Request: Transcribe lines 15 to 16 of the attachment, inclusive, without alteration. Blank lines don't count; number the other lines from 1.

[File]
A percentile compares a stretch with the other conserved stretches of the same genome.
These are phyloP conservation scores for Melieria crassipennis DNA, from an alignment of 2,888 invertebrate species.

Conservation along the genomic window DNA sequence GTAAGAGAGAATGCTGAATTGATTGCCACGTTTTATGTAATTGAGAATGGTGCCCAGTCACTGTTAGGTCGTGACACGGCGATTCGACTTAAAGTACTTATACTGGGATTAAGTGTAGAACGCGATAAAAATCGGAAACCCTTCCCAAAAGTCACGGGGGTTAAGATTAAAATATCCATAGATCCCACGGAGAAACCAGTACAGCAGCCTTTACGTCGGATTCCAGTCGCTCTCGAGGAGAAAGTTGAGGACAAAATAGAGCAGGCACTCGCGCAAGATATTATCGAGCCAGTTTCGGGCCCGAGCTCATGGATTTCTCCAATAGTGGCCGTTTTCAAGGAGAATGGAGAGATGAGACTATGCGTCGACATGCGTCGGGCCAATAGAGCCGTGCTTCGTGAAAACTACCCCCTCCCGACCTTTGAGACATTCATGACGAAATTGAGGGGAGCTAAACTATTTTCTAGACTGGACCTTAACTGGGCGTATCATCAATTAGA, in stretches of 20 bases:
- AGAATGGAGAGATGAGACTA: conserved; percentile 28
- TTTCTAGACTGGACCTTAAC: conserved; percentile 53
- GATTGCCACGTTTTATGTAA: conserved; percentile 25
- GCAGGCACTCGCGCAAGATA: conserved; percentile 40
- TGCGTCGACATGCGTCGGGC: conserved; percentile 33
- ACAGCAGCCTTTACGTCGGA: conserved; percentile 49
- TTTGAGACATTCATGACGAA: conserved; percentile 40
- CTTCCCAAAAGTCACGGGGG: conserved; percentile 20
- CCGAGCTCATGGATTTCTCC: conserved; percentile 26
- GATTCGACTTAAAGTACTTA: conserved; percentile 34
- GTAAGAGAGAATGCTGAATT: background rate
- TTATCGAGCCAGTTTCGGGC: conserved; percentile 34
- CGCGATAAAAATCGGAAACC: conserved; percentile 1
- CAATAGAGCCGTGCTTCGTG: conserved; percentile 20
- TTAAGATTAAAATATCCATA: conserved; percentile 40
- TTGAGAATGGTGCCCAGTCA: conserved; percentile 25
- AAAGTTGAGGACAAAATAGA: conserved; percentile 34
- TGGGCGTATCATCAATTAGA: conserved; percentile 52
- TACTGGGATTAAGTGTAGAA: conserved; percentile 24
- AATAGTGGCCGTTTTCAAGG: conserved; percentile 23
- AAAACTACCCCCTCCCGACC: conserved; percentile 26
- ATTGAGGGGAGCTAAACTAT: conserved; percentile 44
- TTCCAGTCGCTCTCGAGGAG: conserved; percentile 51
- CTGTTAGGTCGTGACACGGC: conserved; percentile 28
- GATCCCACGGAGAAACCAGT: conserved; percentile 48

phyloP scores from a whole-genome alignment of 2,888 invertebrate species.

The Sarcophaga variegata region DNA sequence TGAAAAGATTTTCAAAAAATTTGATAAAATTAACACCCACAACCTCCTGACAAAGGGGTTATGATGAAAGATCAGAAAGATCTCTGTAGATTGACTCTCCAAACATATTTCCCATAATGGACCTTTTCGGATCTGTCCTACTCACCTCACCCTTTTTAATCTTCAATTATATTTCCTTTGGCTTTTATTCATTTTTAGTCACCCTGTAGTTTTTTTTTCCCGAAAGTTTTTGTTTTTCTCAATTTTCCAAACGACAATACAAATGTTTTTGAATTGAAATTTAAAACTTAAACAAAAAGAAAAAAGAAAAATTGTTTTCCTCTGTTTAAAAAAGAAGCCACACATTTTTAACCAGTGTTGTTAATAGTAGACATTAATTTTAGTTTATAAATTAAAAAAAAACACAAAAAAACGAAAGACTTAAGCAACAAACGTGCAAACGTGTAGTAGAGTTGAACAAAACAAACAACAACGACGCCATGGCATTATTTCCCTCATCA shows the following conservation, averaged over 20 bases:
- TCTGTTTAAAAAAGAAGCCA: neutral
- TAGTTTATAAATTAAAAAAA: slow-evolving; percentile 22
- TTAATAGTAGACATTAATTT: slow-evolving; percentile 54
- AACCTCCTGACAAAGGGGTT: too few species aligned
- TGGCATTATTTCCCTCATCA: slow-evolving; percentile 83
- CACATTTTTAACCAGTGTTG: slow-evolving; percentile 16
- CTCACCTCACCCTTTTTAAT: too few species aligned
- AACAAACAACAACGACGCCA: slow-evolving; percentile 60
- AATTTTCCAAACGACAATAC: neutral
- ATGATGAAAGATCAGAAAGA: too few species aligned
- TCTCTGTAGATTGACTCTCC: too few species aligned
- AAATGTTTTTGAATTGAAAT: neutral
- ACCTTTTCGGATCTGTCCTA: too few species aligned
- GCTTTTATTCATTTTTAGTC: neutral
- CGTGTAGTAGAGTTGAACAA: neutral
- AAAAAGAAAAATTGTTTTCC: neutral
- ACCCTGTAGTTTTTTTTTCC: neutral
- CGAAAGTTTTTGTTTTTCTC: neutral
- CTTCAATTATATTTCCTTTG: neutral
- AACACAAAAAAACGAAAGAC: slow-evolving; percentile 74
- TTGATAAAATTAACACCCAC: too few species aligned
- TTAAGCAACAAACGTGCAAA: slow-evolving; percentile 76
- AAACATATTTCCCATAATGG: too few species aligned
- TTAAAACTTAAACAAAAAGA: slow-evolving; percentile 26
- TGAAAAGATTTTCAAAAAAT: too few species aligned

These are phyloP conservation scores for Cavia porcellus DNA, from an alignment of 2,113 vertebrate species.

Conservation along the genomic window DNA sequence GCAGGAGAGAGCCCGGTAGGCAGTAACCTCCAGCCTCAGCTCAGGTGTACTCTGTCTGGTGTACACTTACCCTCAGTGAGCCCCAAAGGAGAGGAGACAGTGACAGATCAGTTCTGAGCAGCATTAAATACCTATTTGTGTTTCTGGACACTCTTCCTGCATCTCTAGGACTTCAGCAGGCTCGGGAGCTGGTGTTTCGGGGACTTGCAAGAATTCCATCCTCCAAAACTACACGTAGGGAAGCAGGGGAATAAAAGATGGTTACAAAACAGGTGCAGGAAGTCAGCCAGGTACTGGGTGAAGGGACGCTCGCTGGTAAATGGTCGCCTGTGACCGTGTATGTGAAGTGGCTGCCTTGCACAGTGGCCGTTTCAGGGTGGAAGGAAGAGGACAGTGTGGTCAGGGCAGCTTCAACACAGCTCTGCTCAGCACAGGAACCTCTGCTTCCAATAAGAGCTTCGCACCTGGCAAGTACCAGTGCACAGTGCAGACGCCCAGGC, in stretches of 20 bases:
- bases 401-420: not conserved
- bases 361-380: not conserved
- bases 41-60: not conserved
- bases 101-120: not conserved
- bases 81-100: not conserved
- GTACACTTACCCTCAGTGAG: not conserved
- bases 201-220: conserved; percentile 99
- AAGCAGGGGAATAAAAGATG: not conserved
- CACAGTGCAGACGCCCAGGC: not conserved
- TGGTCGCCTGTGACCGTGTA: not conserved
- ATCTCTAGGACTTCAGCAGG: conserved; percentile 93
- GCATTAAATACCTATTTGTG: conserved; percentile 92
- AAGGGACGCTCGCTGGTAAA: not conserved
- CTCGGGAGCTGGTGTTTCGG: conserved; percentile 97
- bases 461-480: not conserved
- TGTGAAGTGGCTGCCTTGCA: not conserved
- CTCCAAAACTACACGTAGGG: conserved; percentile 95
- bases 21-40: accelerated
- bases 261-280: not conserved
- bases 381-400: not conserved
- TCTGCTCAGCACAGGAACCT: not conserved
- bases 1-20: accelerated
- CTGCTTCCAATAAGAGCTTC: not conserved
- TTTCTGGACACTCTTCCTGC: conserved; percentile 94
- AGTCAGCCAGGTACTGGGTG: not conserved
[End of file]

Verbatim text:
- TTATCGAGCCAGTTTCGGGC: conserved; percentile 34
- CGCGATAAAAATCGGAAACC: conserved; percentile 1